A perfect view of Hevensar with its deep sapphire sea and a near cloudless sky is worth any future recriminations heading his way; although the formidable Lady Ranaya, his mother, is going to be seriously displeased if he gets caught up here again.

Perched astride the turret he picks out the structures he has conquered – the Chantries Prayer tower (estimated at three hundred feet), the West Wall turret (close to four hundred or so the scholars have told him) and the Flower Square Market tree (his first big conquest). He currently sits admiring the city from the north boundary wall tower, his most recent conquest.

Dominating the skyline to the east, the red rock face shining in the sun, lies Heavens Gate. It was already here when man arrived in the ruins five thousand years ago and whilst mortal castles and kings have fallen, the tower remains resolutely steadfast. It is the only structure of substance that Mordin has yet to climb.

You’ll never meet a Bard or a Gypsy Teller who can’t weave you a contradictory tale of myth or magic describing its origins. Heated arguments can arise when the two forces meet and they seldom agree on how it was built or on its purpose and definitely not on why it was mysteriously left untouched by the devastation that cleared out the first races.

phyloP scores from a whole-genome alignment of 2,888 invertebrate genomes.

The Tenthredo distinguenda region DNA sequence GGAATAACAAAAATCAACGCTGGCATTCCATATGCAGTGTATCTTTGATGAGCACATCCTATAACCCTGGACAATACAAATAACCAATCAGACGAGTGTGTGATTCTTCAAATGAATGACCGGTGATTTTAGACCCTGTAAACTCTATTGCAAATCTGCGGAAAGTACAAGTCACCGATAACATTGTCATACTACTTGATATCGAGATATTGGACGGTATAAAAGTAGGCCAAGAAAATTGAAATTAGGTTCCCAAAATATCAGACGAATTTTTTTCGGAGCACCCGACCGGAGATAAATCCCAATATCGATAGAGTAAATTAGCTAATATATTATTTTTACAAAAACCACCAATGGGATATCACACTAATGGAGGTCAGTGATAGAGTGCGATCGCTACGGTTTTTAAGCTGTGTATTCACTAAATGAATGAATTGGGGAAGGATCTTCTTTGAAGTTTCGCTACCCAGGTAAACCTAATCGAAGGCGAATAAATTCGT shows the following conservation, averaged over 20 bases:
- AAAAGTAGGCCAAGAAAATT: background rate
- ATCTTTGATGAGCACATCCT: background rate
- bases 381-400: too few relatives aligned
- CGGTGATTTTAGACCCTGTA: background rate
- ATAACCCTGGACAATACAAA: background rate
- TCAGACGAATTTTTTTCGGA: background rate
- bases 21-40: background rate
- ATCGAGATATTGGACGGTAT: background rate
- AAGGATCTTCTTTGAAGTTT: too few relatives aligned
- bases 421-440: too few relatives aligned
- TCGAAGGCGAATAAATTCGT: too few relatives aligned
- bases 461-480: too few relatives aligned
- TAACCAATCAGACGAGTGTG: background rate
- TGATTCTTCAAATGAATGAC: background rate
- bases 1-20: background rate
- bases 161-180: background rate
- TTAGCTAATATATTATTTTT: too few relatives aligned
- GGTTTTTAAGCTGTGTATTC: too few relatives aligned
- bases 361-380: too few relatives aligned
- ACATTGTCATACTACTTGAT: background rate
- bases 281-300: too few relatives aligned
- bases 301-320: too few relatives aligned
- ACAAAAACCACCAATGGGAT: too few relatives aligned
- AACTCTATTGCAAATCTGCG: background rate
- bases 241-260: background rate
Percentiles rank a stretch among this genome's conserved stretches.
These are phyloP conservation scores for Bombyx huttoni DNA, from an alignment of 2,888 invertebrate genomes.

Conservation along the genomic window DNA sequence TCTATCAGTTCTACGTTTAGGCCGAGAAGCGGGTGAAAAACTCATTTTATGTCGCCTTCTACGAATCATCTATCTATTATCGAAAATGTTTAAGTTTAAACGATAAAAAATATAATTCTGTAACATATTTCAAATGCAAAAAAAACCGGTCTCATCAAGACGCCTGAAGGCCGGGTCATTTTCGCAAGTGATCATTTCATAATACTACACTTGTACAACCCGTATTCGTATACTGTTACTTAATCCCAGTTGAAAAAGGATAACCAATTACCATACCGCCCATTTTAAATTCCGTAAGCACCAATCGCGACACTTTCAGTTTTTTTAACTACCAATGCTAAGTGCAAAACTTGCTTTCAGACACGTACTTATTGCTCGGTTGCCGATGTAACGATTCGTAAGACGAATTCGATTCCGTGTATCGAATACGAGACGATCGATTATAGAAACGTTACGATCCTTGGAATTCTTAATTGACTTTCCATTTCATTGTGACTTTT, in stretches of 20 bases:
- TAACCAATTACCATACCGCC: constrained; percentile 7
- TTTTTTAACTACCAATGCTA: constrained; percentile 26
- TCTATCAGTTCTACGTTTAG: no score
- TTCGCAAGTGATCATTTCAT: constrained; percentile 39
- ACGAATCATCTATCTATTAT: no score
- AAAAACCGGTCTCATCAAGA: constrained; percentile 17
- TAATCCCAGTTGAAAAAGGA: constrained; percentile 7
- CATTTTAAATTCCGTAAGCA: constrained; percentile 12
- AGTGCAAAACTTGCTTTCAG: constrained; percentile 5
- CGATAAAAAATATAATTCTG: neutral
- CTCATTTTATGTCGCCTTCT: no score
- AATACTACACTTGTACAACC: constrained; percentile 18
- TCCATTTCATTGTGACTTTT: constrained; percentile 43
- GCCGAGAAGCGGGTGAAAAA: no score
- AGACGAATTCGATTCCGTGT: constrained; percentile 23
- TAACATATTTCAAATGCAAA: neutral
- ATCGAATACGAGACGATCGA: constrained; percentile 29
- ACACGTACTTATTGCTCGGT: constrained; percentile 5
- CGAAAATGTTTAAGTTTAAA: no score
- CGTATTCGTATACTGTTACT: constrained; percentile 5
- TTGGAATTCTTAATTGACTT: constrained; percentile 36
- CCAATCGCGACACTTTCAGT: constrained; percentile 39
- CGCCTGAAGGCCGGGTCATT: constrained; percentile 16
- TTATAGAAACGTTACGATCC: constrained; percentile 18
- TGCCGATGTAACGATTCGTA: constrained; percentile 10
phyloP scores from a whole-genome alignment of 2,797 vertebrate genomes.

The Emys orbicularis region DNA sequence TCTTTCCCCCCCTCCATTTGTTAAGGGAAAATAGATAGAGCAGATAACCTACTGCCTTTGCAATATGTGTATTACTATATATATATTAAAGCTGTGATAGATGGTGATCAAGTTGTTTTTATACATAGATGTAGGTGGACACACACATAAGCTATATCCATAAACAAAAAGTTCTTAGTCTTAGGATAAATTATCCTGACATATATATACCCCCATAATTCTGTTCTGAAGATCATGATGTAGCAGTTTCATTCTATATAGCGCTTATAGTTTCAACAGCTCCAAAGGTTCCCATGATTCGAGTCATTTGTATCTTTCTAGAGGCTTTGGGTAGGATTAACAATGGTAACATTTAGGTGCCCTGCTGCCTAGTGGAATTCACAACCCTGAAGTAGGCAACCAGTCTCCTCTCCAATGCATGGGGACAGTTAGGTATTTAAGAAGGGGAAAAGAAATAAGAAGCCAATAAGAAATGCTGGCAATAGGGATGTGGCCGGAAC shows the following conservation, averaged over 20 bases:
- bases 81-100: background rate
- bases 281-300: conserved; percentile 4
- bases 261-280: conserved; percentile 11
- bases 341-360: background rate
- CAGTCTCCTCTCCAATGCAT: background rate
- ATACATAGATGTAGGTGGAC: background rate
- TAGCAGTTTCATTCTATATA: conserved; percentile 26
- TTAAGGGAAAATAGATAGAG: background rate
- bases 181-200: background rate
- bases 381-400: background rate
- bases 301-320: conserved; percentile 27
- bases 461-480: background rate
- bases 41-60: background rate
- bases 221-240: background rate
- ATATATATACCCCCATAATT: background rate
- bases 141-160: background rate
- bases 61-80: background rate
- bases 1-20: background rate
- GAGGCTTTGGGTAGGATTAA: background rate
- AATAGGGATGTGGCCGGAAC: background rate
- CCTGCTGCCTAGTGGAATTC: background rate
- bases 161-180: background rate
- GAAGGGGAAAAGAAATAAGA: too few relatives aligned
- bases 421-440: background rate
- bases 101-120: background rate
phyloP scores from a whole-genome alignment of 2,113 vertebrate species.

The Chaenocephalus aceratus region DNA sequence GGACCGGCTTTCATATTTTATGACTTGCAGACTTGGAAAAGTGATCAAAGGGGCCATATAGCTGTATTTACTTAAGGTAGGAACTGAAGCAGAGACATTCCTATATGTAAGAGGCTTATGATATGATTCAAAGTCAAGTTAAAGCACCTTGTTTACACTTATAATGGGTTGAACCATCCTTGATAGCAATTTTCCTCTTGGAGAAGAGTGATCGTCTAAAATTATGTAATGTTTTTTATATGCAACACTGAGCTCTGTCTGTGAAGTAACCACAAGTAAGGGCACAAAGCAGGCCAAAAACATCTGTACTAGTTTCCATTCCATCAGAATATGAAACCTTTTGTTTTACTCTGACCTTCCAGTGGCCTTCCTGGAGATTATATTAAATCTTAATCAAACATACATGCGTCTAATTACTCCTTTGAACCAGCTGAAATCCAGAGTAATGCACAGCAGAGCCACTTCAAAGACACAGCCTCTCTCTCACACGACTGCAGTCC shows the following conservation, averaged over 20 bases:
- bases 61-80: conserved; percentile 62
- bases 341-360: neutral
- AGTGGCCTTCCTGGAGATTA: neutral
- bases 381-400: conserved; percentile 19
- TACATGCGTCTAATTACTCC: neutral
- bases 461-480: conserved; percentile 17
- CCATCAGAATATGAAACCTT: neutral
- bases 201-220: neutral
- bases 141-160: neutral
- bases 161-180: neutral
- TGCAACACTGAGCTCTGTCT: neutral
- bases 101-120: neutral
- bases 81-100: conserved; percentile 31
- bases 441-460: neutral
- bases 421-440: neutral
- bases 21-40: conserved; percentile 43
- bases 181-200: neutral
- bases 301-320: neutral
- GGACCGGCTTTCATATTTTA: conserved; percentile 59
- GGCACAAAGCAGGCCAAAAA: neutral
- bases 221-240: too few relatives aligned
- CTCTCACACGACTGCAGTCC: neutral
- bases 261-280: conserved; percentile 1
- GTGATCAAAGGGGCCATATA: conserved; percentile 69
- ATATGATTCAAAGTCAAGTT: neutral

Intimidating in its dimensions and simultaneously a vaunted work of art. The educated leave the mysterious to bards and choose a different area to wrangle their thoughts. The height – one school of science is seven hundred and fifty feet, whilst another says it must be nearer a thousand. Whoever is right, it is by far the tallest structure within the city walls and covered from base to top with a beautiful red sandstone carved relief. Many sculpters and artists travel to Hevensar hoping to be inspired by the beauty of the craftmanship. The intertwined trees and runes so wonderfully captured the locals joke you can see the branches sway in summer winds.

There is no discernible entrance at ground level and the scholars that argue on its height, similarly disagree on whether it is a solid structure. The ones who believe it is close to a thousand feet tall, believe the dark archway visible from the harbour is nothing more than a folly. Others believe that somehow the first races must have been able to get up there. Nobody but the gods knows the answer and so the archway was nick-named “Gods Doorway” as common sense said they would be the only beings ever able to use it.

Every few centuries, men with power and resources take an interest in the tower. Intricate building projects are started but curiously, anything of substance built within thirty feet of the base simply falls apart. Strong sturdy blocks of Easenter oak shipped in for the purpose become little more than wood shaped piles of sawdust.

There was one particularly determined man, a few centuries ago, who even had Granite shipped in (at considerable expense) he was said to have been drunk for a week when the stones mysteriously turned to sand.